Friday, October 23, 2015

Portland's upcoming rental rules and real estate transactions

I think most of you know by now, that the City of Portland declared a housing state of emergency, allowing for temporary rules with regard to no cause evictions and rent increases.  Portland has been focusing, for awhile, on homeless issues.  Instituting rules with regard to landlord/tenant issues is a new direction.

Portland's rental market is so tight, that renters, given only thirty days notice to vacate, are challenged to find a new rental.  And some landlords have been using aggressive rent increases as a way to "encourage" tenants to move.

In short, the City Council's new rules require landlords to give tenants 90 days notice when raising their rents 5% or more, and in the case of "no cause" evictions.  Landlords will still have the ability to evict tenants for "cause, if the terms of the lease or rental agreement have been violated, and may raise rents once annually with a less than 5% increase.  These rules take effect November 14th, 2015.  I believe they will be in place for one year, unless extended by the City Council.
In general, I'm quite supportive of these rules.  There are few instances in which a landlord NEEDS to raise rents more than 5% on short notice, or to move a tenant, in good standing, out.  But...these rules may put us in some sticky spots with regard to real estate transactions.  First though, I'll agree, this won't be the first time rules to curb egregious actions will end up compromising those behaving more reasonably.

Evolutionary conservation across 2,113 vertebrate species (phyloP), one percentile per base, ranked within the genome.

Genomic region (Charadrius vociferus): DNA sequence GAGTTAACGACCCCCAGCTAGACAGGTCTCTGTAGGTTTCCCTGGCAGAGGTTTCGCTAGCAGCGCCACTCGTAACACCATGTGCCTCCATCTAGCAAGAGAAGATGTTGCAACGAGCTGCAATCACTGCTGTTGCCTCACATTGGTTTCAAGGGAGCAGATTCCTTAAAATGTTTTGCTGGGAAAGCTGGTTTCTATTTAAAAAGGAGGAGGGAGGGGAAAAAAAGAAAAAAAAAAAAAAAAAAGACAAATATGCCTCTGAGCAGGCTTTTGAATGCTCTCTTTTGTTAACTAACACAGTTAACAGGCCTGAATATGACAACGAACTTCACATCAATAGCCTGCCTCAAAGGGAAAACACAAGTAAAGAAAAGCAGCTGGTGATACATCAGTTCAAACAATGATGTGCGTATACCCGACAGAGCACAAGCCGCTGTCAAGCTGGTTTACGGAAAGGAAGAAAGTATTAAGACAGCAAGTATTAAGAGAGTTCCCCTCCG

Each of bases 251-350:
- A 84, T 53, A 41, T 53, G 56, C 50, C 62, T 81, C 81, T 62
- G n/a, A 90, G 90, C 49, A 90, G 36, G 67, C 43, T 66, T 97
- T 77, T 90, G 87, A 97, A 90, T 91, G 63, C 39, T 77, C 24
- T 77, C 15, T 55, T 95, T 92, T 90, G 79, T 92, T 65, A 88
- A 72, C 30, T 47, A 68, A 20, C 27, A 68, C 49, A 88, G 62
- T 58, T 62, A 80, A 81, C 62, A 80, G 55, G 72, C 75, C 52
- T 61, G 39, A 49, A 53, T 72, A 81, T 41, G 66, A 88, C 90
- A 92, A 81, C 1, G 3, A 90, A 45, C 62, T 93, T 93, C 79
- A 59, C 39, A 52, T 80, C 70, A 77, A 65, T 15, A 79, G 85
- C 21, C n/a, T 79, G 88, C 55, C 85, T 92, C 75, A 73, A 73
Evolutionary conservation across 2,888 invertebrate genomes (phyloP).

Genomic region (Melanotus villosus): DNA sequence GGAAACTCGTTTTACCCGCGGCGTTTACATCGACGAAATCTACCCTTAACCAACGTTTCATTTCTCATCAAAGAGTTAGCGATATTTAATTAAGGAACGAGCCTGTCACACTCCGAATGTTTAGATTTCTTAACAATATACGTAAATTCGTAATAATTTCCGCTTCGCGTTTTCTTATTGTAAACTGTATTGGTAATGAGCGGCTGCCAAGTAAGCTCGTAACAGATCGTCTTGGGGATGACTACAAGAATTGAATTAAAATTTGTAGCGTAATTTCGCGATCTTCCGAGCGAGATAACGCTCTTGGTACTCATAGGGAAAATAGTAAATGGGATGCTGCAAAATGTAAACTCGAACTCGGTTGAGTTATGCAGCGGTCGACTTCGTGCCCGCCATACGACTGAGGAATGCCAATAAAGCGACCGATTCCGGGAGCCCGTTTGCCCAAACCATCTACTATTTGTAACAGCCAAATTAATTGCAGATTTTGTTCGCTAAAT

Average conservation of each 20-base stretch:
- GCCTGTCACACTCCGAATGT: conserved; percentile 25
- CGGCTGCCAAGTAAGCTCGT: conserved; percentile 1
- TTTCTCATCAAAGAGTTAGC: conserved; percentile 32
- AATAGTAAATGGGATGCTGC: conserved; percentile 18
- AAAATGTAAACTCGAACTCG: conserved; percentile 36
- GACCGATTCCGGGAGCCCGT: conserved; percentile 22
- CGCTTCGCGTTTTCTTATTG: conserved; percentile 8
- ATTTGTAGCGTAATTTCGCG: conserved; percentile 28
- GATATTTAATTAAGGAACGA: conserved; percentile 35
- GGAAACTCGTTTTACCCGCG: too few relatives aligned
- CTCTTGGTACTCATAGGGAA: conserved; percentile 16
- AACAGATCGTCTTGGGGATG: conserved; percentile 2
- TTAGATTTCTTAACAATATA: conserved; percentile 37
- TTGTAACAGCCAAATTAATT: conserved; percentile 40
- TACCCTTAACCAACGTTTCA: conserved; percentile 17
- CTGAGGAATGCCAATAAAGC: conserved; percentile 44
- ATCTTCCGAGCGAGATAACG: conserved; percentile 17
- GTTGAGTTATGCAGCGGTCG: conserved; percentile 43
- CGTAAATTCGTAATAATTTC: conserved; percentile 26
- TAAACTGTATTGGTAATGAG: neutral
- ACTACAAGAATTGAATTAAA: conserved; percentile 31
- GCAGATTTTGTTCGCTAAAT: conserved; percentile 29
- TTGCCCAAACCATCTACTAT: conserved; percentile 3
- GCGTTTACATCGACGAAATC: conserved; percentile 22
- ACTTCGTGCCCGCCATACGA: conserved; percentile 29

The particular sticky spot will be when a tenant occupied property is being purchased by buyers who will be owner occupying.  Keep in mind, often the buyers of tenant occupied property are first time or low income buyers.  Properties financed with owner occupied loans must be owner occupied within 60 days of closing, and our normal closing/escrow time is 30 - 45 days.   We'll most likely be asking a landlord/owner to give tenants the 90 day notice when an offer is accepted, and before a buyer is through inspection or finance contingencies.  This instance will only work if the buyer is willing to have a tenant in their new home for up to 60 days, and is confident and comfortable that the tenant will vacate on time, and leaving the property in reasonable condition.  I'm not sure that scenario is really the best for first time buyers who might be inexperienced with landlord/tenant dynamics.
 As a broker representing first time buyers, I'm most comfortable showing them properties that are vacant, or owner occupied.   Real estate transactions have enough foibles and pitfalls, I'm hesitant to build in any further hurdles.  Admittedly, even before the 90 day rule, I have advised my landlords who are selling, it may be best to move tenants out.  With the 90 day rule, I'll probably put a bit more emphasis on the benefits of moving tenants out prior to marketing a property.  

Tenant occupied rentals being sold to owner occupants are but a small slice of tenant occupied properties in Portland.  With careful and informed navigation, the real estate community should be able to avoid the above referenced pitfalls, while closing transactions.  An extremely volatile rental or real estate market does not benefit the overall stability or livability of our city.

If you have questions about these rules, from the tenant, landlord or real estate point of view, please do get in touch.  503-312-8038.

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